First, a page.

CPABC Industry Update Summer 2014 - Page 12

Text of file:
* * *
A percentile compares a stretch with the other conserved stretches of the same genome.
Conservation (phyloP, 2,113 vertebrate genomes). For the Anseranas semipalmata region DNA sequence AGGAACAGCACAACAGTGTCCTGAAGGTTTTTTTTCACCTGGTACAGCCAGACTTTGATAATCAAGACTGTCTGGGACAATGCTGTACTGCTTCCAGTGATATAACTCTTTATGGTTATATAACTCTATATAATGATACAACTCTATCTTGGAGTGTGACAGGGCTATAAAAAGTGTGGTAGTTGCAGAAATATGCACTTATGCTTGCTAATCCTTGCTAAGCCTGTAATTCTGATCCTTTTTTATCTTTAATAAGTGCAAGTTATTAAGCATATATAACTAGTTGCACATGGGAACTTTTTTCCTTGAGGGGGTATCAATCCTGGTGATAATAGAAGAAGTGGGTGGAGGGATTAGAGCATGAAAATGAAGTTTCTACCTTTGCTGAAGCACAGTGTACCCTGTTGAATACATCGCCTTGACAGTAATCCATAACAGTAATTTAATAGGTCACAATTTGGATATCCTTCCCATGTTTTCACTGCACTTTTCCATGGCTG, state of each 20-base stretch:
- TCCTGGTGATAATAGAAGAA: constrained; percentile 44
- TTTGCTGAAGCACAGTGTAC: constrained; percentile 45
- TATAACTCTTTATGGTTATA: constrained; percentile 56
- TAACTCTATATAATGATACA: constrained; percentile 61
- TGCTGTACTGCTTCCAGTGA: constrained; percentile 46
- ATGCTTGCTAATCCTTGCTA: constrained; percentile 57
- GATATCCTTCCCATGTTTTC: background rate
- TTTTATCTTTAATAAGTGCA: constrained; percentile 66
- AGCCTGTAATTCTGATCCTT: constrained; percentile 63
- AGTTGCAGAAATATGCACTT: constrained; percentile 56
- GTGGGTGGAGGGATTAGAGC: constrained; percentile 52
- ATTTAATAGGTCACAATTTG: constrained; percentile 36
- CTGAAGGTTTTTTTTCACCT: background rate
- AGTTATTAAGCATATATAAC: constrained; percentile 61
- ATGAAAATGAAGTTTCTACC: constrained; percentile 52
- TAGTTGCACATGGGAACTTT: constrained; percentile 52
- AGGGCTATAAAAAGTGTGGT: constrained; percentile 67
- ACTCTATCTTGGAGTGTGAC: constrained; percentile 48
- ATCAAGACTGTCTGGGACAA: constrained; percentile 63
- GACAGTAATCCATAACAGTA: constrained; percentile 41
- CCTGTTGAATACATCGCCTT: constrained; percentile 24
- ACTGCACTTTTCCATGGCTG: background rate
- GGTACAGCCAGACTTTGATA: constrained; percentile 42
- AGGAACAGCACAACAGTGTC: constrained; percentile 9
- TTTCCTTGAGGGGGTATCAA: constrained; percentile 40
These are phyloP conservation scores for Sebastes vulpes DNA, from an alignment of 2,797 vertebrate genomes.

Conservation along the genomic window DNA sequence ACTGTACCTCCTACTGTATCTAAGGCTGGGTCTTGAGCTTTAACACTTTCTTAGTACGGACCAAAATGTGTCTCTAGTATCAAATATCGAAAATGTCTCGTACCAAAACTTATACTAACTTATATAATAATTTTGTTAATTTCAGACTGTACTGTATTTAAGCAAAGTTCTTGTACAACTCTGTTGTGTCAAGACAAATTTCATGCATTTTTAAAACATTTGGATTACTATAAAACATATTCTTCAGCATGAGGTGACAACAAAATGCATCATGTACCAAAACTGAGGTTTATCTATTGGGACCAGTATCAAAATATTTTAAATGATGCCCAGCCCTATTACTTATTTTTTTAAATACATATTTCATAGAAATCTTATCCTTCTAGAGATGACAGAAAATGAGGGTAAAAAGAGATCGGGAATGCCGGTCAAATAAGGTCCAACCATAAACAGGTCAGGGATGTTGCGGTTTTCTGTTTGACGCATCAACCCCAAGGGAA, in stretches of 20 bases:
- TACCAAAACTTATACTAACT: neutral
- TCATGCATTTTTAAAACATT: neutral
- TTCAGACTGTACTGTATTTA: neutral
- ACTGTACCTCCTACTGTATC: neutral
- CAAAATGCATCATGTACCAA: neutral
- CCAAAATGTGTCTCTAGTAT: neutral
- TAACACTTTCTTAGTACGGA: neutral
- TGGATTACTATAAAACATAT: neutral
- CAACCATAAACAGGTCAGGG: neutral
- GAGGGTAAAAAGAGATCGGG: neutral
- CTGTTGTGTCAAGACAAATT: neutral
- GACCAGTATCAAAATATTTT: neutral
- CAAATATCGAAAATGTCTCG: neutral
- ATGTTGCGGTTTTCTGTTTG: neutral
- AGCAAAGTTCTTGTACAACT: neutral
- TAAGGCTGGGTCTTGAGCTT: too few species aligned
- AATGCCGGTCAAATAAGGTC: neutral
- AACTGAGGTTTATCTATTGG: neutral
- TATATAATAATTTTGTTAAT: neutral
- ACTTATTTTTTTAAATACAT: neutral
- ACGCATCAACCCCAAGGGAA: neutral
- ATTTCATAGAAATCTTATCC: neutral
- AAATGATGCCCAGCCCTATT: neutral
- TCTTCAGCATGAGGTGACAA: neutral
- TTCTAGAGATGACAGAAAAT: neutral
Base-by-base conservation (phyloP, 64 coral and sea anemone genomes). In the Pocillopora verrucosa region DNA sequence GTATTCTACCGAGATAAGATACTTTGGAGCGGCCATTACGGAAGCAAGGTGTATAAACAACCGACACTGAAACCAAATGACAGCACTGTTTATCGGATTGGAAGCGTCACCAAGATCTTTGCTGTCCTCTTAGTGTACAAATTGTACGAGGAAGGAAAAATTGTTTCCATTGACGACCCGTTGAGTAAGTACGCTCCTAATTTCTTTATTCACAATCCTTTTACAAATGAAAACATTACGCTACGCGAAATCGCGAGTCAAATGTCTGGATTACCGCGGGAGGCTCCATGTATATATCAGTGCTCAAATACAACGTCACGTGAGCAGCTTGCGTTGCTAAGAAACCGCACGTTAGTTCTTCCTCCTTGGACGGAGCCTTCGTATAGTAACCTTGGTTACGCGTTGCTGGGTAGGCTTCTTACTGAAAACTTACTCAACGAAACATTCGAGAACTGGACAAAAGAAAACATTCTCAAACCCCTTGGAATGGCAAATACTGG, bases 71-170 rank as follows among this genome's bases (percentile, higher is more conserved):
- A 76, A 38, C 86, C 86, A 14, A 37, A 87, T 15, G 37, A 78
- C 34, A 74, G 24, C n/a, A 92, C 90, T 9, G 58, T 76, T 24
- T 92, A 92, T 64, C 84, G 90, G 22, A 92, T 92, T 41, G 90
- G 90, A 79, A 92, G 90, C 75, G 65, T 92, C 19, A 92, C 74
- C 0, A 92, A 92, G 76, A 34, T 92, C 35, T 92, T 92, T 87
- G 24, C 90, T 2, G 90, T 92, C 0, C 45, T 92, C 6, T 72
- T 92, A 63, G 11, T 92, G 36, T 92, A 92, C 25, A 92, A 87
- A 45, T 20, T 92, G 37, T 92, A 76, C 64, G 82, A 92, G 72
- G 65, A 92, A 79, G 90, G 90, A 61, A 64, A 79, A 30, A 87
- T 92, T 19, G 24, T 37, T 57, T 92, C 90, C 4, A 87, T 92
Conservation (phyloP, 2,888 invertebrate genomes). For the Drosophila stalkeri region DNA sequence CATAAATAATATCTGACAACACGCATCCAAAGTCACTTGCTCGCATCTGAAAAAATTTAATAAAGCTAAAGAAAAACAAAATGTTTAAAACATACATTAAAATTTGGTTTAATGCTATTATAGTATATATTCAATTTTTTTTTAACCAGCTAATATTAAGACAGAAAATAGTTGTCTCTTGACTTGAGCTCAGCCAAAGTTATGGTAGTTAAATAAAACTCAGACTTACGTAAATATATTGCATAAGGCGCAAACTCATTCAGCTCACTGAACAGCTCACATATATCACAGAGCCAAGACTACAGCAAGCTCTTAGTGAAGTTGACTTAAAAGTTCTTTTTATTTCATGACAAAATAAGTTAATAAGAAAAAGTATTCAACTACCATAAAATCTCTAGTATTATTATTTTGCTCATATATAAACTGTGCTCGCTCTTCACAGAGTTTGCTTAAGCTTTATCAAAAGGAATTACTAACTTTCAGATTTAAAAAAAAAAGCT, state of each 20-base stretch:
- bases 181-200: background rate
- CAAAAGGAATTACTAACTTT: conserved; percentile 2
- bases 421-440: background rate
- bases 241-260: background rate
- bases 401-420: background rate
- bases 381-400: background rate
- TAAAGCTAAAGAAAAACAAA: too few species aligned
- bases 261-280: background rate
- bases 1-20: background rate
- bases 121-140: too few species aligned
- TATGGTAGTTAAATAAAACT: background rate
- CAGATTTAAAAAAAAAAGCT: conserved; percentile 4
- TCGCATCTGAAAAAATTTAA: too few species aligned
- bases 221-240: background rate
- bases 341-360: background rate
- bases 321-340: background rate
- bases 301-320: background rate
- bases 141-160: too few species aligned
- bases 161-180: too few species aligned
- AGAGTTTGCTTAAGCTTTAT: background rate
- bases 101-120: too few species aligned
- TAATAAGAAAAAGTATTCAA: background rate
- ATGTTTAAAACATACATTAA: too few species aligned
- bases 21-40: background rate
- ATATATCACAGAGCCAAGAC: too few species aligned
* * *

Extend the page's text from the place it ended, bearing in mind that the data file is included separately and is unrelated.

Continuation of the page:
Competition, Capital, and People (cont’d) Top 10 Construction-Related Jobs The costs associated with LNG grow even greater when labour challenges enter the equation. Finding the labour to advance Canadian projects will be challenging. High levels of development and construction activity are causing shortages of skilled labour across the country, including mechanical, electrical, and process engineers, construction foreman, welders, etc. Exacerbating this challenge is the increased need for specialized LNG-specific skill sets (aluminum welders, for example), where experience is limited in Canada. Increased demand for specialized skills will drive costs up and lead to higher salaries, perquisites, and training costs, and, at the end of the day, high project costs. Adding to the labour force dynamic, the use in Canada of temporary foreign workers has recently come under fire. To help solve the labour challenge, the BC government announced an LNG-labour working group that included 18 representatives from government officials, organized labour, the Haisla Nation, and major LNG industry players. The group produced 15 recommendations to tackle apprenticeship, training, and other challenges in growing the LNG industry. The report is publicly available and actions are under way to implement the proposed recommendations. Addressing labour concerns is only one of the important elements of successful project management. Project success also depends on a sophisticated and holistic approach to project and cost management, from the fundamental structural design of the organization, to creative contractual terms for project build-out, to the use of technology to increase reliability and reduce costs. Innovating at every turn is essential. Companies must re-think traditional business processes and embed digital oilfield concepts such as remote operations centres directly into projects at the outset. They must also develop operating practices for the underlying natural gas development and production operations that align with the unique challenges and opportunities posed by unconventional resource development. with the Greatest Demand* 1. Steamfitters & pipefitters 2.  Construction workers and labourers (including riggers) 3. Welders 4. Concrete finishers 5. Heavy equipment operators 6. Carpenters 7. Truck drivers 8. Purchasing agents and officers 9. Gas fitters 10. Crane operators *  ource: B.C. Natural Gas Workforce Strategy S Committee, B.C. Natural Gas Workforce Strategy and Action Plan, July 2013. page 12 | I N D U S T R Y U P D AT E